Examples 3.1

Examples 3.1 - Exercises 3.1 Informal Fallacies This may be...

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Exercises 3.1 Informal Fallacies This may be the most useful part of the course, because informal fallacies are perhaps the most pervasive fallacies you’ll see. They can be tricky to figure out, but we need to start by separating the formal from informal fallacies. In general, a fallacy is just a defect in an argument that consists in something other than false premises. (As you’ll remember, an argument with false premises cannot be sound/cogent—which is kind of what we’re looking for.) These problems are, so to say, deeper. There are two types: Formal fallacies —fallacies attributable to the form of the argument alone—the content of the arguments are meaningless. These fallacies only occur in deductive arguments. Formal Fallacies : All bullfights are grotesque rituals All executions are grotesque rituals So, all bullfights are executions. If apes are intelligent, then apes can solve puzzles. Apes can solve puzzles.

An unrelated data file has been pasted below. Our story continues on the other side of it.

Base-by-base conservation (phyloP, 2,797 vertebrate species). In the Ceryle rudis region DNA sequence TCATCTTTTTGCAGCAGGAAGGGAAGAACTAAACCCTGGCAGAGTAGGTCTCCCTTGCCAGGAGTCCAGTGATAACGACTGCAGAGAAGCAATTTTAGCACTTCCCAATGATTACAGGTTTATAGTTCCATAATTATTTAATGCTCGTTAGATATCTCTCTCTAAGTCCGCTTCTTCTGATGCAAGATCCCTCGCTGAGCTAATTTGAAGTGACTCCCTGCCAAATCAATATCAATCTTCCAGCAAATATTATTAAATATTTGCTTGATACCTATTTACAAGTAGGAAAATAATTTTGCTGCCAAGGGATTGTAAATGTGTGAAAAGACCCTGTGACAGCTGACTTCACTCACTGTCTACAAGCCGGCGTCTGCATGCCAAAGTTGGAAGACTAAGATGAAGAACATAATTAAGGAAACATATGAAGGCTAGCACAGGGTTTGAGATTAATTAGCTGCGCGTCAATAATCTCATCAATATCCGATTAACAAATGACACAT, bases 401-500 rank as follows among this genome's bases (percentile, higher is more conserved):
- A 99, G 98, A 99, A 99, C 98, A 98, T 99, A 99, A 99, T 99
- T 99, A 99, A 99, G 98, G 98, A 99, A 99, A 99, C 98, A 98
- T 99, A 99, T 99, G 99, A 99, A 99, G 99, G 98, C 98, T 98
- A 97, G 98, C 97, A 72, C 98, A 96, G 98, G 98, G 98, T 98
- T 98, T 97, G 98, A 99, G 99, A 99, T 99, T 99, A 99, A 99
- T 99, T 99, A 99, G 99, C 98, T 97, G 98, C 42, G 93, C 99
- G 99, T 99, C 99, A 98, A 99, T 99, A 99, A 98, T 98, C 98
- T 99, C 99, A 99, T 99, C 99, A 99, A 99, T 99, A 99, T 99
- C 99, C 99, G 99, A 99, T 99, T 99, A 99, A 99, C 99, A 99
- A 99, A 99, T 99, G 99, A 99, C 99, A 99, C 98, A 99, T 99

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This note was uploaded on 05/04/2008 for the course PHIL 2203 taught by Professor Barrett during the Spring '08 term at Arkansas.

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Examples 3.1 - Exercises 3.1 Informal Fallacies This may be...

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